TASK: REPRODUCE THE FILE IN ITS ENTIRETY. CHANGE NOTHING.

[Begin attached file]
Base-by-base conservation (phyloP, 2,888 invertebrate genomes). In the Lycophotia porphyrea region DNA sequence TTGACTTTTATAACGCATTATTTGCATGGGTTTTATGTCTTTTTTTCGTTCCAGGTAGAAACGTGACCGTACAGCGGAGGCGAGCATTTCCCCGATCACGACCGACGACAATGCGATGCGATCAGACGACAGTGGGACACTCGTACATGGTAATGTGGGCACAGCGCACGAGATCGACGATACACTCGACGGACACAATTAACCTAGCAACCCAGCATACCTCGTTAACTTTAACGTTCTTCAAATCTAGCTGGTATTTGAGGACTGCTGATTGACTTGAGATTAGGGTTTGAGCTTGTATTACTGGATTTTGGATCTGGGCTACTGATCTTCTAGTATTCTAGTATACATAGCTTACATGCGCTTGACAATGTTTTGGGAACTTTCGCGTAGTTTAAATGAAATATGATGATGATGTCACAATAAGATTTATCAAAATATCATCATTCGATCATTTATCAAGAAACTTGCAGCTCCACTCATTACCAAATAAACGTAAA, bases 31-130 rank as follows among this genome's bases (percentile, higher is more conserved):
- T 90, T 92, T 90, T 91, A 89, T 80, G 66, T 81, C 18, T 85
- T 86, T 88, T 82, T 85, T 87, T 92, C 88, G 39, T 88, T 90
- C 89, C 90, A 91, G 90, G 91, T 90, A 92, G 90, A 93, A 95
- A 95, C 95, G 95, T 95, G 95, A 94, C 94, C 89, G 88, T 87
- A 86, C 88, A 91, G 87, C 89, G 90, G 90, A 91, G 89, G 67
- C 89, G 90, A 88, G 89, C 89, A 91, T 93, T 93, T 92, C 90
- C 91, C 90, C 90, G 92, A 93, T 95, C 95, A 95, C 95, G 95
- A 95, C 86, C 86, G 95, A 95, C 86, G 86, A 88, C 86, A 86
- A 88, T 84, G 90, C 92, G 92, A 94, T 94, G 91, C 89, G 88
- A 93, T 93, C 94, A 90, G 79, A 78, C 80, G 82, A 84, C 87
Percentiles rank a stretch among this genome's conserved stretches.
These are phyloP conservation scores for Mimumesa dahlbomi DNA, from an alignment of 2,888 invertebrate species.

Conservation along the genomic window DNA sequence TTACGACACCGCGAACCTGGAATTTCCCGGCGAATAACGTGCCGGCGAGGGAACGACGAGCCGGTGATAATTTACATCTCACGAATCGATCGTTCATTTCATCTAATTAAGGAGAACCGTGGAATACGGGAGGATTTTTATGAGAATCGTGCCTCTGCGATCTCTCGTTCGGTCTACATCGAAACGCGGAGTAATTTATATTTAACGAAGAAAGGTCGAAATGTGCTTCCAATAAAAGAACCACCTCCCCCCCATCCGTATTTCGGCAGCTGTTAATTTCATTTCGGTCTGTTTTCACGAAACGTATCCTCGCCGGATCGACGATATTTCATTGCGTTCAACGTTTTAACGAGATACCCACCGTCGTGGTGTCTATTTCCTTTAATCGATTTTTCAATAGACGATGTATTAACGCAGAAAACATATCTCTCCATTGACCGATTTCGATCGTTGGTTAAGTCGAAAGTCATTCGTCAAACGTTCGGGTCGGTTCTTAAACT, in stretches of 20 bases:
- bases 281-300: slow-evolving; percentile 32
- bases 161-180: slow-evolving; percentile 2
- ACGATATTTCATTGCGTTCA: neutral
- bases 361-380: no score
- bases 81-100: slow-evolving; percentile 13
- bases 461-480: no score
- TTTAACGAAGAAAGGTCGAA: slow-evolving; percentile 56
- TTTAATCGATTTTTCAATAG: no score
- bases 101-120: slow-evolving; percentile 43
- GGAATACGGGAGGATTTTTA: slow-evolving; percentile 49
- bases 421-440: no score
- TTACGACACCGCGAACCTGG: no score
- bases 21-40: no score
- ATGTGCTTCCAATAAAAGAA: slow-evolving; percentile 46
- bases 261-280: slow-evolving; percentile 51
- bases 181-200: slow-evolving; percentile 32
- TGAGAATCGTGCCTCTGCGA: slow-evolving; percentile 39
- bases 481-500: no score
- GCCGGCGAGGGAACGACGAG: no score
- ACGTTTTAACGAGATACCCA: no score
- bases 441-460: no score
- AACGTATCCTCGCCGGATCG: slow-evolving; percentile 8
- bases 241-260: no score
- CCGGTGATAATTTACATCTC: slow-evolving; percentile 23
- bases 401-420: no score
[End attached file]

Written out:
Base-by-base conservation (phyloP, 2,888 invertebrate genomes). In the Lycophotia porphyrea region DNA sequence TTGACTTTTATAACGCATTATTTGCATGGGTTTTATGTCTTTTTTTCGTTCCAGGTAGAAACGTGACCGTACAGCGGAGGCGAGCATTTCCCCGATCACGACCGACGACAATGCGATGCGATCAGACGACAGTGGGACACTCGTACATGGTAATGTGGGCACAGCGCACGAGATCGACGATACACTCGACGGACACAATTAACCTAGCAACCCAGCATACCTCGTTAACTTTAACGTTCTTCAAATCTAGCTGGTATTTGAGGACTGCTGATTGACTTGAGATTAGGGTTTGAGCTTGTATTACTGGATTTTGGATCTGGGCTACTGATCTTCTAGTATTCTAGTATACATAGCTTACATGCGCTTGACAATGTTTTGGGAACTTTCGCGTAGTTTAAATGAAATATGATGATGATGTCACAATAAGATTTATCAAAATATCATCATTCGATCATTTATCAAGAAACTTGCAGCTCCACTCATTACCAAATAAACGTAAA, bases 31-130 rank as follows among this genome's bases (percentile, higher is more conserved):
- T 90, T 92, T 90, T 91, A 89, T 80, G 66, T 81, C 18, T 85
- T 86, T 88, T 82, T 85, T 87, T 92, C 88, G 39, T 88, T 90
- C 89, C 90, A 91, G 90, G 91, T 90, A 92, G 90, A 93, A 95
- A 95, C 95, G 95, T 95, G 95, A 94, C 94, C 89, G 88, T 87
- A 86, C 88, A 91, G 87, C 89, G 90, G 90, A 91, G 89, G 67
- C 89, G 90, A 88, G 89, C 89, A 91, T 93, T 93, T 92, C 90
- C 91, C 90, C 90, G 92, A 93, T 95, C 95, A 95, C 95, G 95
- A 95, C 86, C 86, G 95, A 95, C 86, G 86, A 88, C 86, A 86
- A 88, T 84, G 90, C 92, G 92, A 94, T 94, G 91, C 89, G 88
- A 93, T 93, C 94, A 90, G 79, A 78, C 80, G 82, A 84, C 87
Percentiles rank a stretch among this genome's conserved stretches.
These are phyloP conservation scores for Mimumesa dahlbomi DNA, from an alignment of 2,888 invertebrate species.

Conservation along the genomic window DNA sequence TTACGACACCGCGAACCTGGAATTTCCCGGCGAATAACGTGCCGGCGAGGGAACGACGAGCCGGTGATAATTTACATCTCACGAATCGATCGTTCATTTCATCTAATTAAGGAGAACCGTGGAATACGGGAGGATTTTTATGAGAATCGTGCCTCTGCGATCTCTCGTTCGGTCTACATCGAAACGCGGAGTAATTTATATTTAACGAAGAAAGGTCGAAATGTGCTTCCAATAAAAGAACCACCTCCCCCCCATCCGTATTTCGGCAGCTGTTAATTTCATTTCGGTCTGTTTTCACGAAACGTATCCTCGCCGGATCGACGATATTTCATTGCGTTCAACGTTTTAACGAGATACCCACCGTCGTGGTGTCTATTTCCTTTAATCGATTTTTCAATAGACGATGTATTAACGCAGAAAACATATCTCTCCATTGACCGATTTCGATCGTTGGTTAAGTCGAAAGTCATTCGTCAAACGTTCGGGTCGGTTCTTAAACT, in stretches of 20 bases:
- bases 281-300: slow-evolving; percentile 32
- bases 161-180: slow-evolving; percentile 2
- ACGATATTTCATTGCGTTCA: neutral
- bases 361-380: no score
- bases 81-100: slow-evolving; percentile 13
- bases 461-480: no score
- TTTAACGAAGAAAGGTCGAA: slow-evolving; percentile 56
- TTTAATCGATTTTTCAATAG: no score
- bases 101-120: slow-evolving; percentile 43
- GGAATACGGGAGGATTTTTA: slow-evolving; percentile 49
- bases 421-440: no score
- TTACGACACCGCGAACCTGG: no score
- bases 21-40: no score
- ATGTGCTTCCAATAAAAGAA: slow-evolving; percentile 46
- bases 261-280: slow-evolving; percentile 51
- bases 181-200: slow-evolving; percentile 32
- TGAGAATCGTGCCTCTGCGA: slow-evolving; percentile 39
- bases 481-500: no score
- GCCGGCGAGGGAACGACGAG: no score
- ACGTTTTAACGAGATACCCA: no score
- bases 441-460: no score
- AACGTATCCTCGCCGGATCG: slow-evolving; percentile 8
- bases 241-260: no score
- CCGGTGATAATTTACATCTC: slow-evolving; percentile 23
- bases 401-420: no score